It is a simple item but it can turn an informal or casual outfit into something just one step beyond.
Handcrafted in genuine Italian leather, these unlined driving gloves for men are feather light and long lasting. The perforated leather allows for comfortable wearing in warmer temps while still offering protection in the chillier weather. Just as interesting are the unlined driving gloves for women in Italian leather.
The carefully tanned Italian leather is ideal for maintaining a firm grip on the steering wheel, briefcase, iPad or Smartphone. However we don’t think the Alexander McQueen collection is showing them just for their practical use, these gloves in either black or cognac combine with each one of the the outfits below beautifully. We especially like the use of the coganc colored gloves with the gray jacket and pants – the striking contrast is very appealing.
I live on the outskirts of Florence, in an area that is called Colle Fiorentina This translates into the Florentine hills, well known for its DOCG Chianti wine and the fact that it is the gateway to the area called Chianti Classical. The hills are covered with rolling vineyards, olive green groves and Mediterranean pines in lush dark forest. It is a picture postcard panorama. You are probably thinking nice to read about but does it really exist, or is this yet another fanatic raving about the Tuscan countryside? I guess it’s a little of both. If you can imagine, I have a 2 km stretch right outside my front door that plunges through the middle of olive groves and vineyards and in the distance there is a silhouette of the Apennines on the left and that of a Tuscan hilltop town on the right. If I hit it right when I go for my morning walk, I get a brilliant sky flushed with early morning color going up the road and on the way back, the sun is warming my behind and splashing buckets of yellow light on the trees. So you see, how can I not be one of those raving fanatics?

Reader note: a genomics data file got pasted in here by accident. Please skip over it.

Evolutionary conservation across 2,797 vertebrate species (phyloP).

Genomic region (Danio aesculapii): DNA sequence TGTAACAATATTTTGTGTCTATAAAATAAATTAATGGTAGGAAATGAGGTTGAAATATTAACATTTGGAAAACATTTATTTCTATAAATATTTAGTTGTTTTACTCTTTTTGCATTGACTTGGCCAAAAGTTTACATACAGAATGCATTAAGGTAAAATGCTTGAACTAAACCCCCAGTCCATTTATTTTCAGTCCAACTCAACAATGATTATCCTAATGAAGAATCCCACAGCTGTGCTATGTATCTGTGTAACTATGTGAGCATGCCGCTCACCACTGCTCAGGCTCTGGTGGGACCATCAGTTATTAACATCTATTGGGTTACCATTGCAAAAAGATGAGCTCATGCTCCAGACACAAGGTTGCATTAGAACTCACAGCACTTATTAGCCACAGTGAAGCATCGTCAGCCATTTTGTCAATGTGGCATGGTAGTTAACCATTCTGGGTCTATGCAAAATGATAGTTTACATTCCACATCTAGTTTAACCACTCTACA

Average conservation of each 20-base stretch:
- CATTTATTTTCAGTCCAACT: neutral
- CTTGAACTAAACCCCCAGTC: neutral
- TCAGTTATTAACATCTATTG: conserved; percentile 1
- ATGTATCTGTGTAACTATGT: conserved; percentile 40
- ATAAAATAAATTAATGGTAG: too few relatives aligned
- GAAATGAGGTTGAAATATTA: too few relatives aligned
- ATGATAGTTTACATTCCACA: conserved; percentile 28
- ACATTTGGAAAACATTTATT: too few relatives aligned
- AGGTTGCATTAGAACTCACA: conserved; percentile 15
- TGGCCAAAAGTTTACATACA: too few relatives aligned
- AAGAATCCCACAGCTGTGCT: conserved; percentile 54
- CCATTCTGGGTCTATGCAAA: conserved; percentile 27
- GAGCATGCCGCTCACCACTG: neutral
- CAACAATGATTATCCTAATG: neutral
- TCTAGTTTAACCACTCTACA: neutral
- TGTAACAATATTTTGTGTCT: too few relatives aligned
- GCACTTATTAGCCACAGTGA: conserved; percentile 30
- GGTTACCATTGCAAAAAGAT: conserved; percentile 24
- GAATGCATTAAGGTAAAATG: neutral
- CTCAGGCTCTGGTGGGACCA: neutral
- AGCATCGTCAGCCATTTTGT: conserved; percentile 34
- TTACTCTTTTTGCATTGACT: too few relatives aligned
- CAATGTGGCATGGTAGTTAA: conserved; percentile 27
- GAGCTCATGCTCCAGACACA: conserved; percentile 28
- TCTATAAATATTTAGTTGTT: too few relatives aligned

In my 20 years of living abroad, about 19.5 of them have been involved with tourism. And even though I am a do-it-yourself kind of gal, I always tell visitors, if you can swing it, get a tour guide. A good one will fill you up with fun little details like why you can find roses at the end of the vineyards, the value of the Tuscan cypress tree as a landmark, point out the orchids that grow alongside the road and my personal favorite, tell you where to find THE best extra virgin olive oil. However, I know that not everyone’s budget can afford the cost…(therefore if you want to know any of those little facts I mentioned before, just drop me a note)
So instead of telling you my tale, I am here to tell you that it is completely possible (and safe) to venture outside of the city center, the art museums, historic monuments far from street vendors and yet another gelato shop, to find the Tuscan scenery described – on your own – without a guide, on a budget and without a lot of hassle.